An independent analysis of hospital star ratings claims the Centers for Medicare and Medicaid Services program is highly flawed and even shows bias against the hospitals that receive these public scores, according to the American Hospital Association.
The AHA commissioned Francis Vella, chair of the department of economics at Georgetown University, to review CMS' Overall Hospital Star Ratings methodology.
"The approach adopted does not consider anything apart from quality outcomes," he said in a letter to the AHA. "For example, it does not adjust for the nature of the patients or the different circumstances hospitals might encounter. I cannot see how one can ignore the implications of these factors on such measures such as mortality etc."
Vella specifically targeted the lack of socioeconomic variances in the reporting, an issue that many hospitals and groups like the AHA have said is unfair to institutions since they don't take patient makeup into account.
"Two (or more) identical hospitals could have very different outcomes depending on the type of patient they have, where they are located, the type of health issues they typically face and multiple other factors," he said. "I feel ignoring other determinants of quality outcomes (such as location of hospital and patient composition) potentially biases the results."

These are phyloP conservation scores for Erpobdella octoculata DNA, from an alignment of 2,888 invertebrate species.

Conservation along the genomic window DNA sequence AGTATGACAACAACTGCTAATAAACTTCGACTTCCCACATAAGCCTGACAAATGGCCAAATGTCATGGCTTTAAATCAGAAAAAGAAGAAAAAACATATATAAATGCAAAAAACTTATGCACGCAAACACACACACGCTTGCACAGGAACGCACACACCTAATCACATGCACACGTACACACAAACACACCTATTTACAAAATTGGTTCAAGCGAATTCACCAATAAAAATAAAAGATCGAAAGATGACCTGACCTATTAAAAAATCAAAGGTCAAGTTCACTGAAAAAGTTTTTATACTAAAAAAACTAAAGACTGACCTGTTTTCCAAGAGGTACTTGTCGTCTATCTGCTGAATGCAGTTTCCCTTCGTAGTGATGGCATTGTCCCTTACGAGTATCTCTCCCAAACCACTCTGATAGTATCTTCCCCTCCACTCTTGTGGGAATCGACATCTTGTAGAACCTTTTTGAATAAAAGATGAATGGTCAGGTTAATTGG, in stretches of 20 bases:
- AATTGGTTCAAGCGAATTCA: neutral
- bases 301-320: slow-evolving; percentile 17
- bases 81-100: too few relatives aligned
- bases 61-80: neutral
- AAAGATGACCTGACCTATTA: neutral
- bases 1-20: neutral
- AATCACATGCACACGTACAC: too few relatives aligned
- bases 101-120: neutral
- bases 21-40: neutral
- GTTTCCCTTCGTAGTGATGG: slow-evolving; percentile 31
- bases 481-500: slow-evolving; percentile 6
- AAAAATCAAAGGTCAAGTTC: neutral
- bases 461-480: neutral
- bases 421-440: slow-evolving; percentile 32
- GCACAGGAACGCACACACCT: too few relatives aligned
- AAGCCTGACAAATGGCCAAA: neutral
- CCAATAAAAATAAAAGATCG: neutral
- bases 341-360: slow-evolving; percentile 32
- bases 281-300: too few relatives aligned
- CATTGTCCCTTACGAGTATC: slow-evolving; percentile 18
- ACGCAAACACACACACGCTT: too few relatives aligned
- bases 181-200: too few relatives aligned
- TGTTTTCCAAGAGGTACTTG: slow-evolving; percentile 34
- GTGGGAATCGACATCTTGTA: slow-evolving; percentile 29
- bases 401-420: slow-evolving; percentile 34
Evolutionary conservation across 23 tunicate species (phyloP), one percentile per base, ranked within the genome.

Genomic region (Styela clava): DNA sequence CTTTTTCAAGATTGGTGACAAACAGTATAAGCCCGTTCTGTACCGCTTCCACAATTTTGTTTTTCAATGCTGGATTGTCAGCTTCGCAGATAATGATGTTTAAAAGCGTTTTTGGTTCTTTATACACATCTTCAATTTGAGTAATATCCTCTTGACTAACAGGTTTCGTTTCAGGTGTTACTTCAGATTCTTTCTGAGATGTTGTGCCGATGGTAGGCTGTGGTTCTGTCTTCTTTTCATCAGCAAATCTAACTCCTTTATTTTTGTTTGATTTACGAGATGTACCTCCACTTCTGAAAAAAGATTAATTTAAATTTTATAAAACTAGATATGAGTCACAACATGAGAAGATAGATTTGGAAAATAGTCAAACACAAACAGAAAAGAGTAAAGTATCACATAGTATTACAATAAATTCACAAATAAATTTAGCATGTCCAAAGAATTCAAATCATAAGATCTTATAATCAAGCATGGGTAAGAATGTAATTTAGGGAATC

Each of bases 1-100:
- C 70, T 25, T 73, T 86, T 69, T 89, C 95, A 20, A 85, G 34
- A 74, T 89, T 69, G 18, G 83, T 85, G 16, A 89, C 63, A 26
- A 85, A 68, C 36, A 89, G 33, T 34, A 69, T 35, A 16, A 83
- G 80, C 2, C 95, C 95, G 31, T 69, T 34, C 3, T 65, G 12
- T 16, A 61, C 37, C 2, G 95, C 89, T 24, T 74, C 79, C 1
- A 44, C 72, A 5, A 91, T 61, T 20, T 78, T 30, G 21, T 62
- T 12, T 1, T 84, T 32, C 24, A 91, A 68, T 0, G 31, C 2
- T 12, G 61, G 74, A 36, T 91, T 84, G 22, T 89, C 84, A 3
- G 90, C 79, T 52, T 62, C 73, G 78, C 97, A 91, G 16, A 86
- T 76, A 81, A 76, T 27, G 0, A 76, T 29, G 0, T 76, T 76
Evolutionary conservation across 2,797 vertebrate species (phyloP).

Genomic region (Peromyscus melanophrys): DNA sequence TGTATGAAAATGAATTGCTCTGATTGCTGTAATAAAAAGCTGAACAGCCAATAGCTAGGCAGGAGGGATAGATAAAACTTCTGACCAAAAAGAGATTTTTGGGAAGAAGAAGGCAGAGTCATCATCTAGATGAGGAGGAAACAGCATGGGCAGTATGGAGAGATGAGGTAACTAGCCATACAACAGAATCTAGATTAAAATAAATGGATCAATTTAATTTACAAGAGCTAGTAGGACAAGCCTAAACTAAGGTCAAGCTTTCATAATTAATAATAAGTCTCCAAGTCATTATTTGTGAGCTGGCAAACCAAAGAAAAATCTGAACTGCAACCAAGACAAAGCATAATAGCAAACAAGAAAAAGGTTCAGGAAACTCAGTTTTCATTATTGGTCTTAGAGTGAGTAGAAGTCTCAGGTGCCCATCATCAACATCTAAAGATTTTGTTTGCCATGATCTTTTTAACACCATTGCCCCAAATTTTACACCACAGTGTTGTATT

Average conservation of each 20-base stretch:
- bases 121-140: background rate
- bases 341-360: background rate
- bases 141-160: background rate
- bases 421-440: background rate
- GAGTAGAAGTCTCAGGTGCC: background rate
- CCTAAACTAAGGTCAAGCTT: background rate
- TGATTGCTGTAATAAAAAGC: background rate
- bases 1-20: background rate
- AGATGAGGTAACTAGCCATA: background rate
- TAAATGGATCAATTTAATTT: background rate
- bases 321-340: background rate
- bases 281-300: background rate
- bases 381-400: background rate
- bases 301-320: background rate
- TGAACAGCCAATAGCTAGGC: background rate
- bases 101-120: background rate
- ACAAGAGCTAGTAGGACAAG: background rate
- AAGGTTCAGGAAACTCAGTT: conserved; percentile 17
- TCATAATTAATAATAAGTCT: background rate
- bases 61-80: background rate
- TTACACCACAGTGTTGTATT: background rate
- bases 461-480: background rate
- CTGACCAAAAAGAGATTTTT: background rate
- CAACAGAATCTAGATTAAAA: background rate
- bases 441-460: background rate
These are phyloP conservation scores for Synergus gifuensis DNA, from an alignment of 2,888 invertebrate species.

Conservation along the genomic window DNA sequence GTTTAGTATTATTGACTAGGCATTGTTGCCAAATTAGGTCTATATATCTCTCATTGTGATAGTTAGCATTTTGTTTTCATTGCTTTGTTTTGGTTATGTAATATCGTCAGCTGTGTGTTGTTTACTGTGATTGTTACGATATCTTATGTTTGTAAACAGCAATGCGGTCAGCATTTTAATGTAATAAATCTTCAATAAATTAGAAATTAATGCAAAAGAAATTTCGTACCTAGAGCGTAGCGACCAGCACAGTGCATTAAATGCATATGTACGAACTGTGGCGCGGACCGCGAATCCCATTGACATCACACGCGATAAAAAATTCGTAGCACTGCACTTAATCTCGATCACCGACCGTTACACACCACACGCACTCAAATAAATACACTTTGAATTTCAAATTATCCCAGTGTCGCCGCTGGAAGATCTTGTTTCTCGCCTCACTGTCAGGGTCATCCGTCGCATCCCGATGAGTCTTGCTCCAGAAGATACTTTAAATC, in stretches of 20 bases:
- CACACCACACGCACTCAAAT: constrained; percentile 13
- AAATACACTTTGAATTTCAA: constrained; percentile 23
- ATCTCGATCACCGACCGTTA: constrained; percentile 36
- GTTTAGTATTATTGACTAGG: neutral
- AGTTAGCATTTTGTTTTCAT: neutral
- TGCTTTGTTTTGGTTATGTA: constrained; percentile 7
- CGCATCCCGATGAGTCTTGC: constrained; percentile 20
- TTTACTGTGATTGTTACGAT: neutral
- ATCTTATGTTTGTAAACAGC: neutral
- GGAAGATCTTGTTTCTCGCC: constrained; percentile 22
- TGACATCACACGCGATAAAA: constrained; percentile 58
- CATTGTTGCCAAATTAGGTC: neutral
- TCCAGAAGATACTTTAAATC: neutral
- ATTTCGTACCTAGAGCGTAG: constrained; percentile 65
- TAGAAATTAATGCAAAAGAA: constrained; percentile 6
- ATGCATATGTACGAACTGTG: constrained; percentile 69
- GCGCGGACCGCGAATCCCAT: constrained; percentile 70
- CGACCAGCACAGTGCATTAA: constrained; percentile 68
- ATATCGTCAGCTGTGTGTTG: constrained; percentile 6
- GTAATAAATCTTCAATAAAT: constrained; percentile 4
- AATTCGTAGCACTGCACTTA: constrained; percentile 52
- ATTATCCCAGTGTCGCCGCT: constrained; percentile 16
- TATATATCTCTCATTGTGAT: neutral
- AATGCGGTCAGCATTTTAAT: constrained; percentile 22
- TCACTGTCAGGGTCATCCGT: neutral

The CMS program, which mainly uses patient answers on Hospital Consumer Assessment of Healthcare Providers and Systems surveys to assign an overall star rating that it makes public on its Hospital Compare database, has come under scrutiny. The federal agency has said it is studying how socioeconomics plays into these scores. It also plans to roll out a more comprehensive overall star rating in the near future.
"As currently designed, CMS's star hospital ratings program is not up to the task of providing the public with meaningful and accurate assessments of hospital performance," said Rick Pollack, AHA president and CEO, in a statement. "Patients need reliable information to make important choices regarding their health care. And hospitals and health systems need reliable information so that they can continue to improve the quality of the care delivered. CMS star ratings misses the mark on both accounts."
HCAHPS scores not only fall under public scrutiny, but hospitals can also see their Medicare reimbursements cut if they earn low scores.
Vella also said the nature of a 5-star ratings may give the appearance that two hospitals could have wide differences in quality, when in truth they may not.
"Ranking the hospitals by stars is somewhat misleading as it indicates a qualitative jump as one goes from one category to the other and this may be inconsistent with reality and only reflects the scoring algorithm," he said.